Invest in your health so that you can enjoy retirement.

Many of us work and invest financially for retirement.

We put in long hours and pack gruelingly busy schedules all to enjoy the blissful days when we no longer have to work.

But how many of us actually get to enjoy that time once we’re there?


When we build our busy schedules, how many of us make a concerted effort to fit in exercise, healthy meals and relaxation?  Typically when we are shuttling ourselves to and from work, to PTA meetings, ballet lessons, tutoring, family gatherings, and the like, our own health is the first thing we sacrifice to get it all done.

When we talk about investing in your health, we’re not necessarily talking about money (although personal trainers, manual therapists, meal planning kits and home gyms can help), we’re talking about investing your time and effort.

According to the United Nations Department of Economic and Social Affairs, “More than 46 per cent of older persons – those aged 60 years and over—have disabilities and more than 250 million older people experience moderate to severe disability…the higher disability rates among older persons, as a result of an accumulation of health risks across a lifespan of disease, injury, and chronic illness contributes to the higher disability rates among older people”.

When you’re combating illness you can’t enjoy time with your family. When you’re struggling with mobility issues, it’s unlikely you’ll be able to pick up or play with your grandkids. If you’re that unlucky 1 in 3 over 65 who have taken a nasty fall, it can be difficult to do much from a hospital bed.

As dire as all of this sounds though, there’s no reason to panic. Just as you’ve been investing financially to secure your future, you can invest physically to enjoy it.


Exercise & Aging

A study of older adults who exercised all of their lives indicated that “…those who have exercised regularly have defied the aging process, having the immunity, muscle mass, and cholesterol levels of a young person” (University of Birmingham, 2018).

Exercise alone (without even taking into account nutrition or stress management) can help:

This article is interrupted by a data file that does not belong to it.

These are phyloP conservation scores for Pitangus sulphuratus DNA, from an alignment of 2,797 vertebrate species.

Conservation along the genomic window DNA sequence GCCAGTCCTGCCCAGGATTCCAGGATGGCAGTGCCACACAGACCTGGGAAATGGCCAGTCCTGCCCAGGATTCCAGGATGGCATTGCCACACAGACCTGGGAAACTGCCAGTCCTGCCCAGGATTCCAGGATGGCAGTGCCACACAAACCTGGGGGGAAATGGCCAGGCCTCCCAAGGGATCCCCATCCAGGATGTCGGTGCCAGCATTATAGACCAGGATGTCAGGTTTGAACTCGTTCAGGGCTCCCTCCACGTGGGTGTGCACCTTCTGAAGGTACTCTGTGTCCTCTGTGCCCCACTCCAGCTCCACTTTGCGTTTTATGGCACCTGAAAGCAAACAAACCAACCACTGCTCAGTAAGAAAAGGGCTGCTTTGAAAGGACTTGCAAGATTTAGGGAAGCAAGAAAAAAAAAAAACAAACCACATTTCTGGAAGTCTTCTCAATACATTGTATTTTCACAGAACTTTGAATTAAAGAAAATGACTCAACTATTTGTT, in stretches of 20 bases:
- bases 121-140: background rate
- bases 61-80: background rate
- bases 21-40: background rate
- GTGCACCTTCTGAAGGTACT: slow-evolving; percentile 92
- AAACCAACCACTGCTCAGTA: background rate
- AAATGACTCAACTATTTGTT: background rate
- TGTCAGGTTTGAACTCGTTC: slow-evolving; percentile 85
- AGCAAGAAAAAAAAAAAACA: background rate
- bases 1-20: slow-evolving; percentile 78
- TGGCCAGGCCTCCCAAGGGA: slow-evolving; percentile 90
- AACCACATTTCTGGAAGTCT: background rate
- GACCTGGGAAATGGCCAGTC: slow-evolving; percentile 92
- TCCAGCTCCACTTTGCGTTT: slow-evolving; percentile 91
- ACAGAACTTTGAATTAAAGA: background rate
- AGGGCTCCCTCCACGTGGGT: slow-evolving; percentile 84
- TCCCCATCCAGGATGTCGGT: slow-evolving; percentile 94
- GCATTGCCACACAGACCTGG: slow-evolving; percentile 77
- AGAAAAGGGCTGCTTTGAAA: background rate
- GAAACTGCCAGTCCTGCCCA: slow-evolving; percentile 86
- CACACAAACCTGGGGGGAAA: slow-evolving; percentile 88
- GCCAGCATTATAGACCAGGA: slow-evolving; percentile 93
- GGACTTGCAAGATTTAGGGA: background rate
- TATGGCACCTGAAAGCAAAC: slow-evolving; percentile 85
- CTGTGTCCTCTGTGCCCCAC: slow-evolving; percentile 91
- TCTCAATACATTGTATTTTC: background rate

• stop loss of muscle mass
  • maintain strength
  • manage cholesterol levels
  • maintain immune system (by slowing the shrinking of the Thymus)
  • maintain bone density
  • and more

The scary thing is that data shows “that less than half of those over 65 do enough exercise to stay healthy and more than half of those aged over 65 suffer from at least two diseases” (University of Birmingham, 2018).

The great news is that you can chose not to be a part of this statistic. While the above study focused on individuals who exercised for the majority of their lives, you can still reap the benefits of fitness even if you begin later in life. Does that mean you should wait to get started? Absolutely not! It means that if you haven’t already made exercise a priority in your life you should start now.

It takes time to make exercise a habit. Invest that time and it will compound on itself, giving you that much more later in life. Just like with your financial investments, the earlier in life you start, the better.

If time is the number 1 thing standing in your way right now, here are some tips to work in more exercise in your week:
  • Schedule workouts like appointments (would you cancel last minute on your boss or doctor?)
    • even if it’s just 20-30 minutes 2-3 times a week – start with what’s manageable
  • Make it a family affair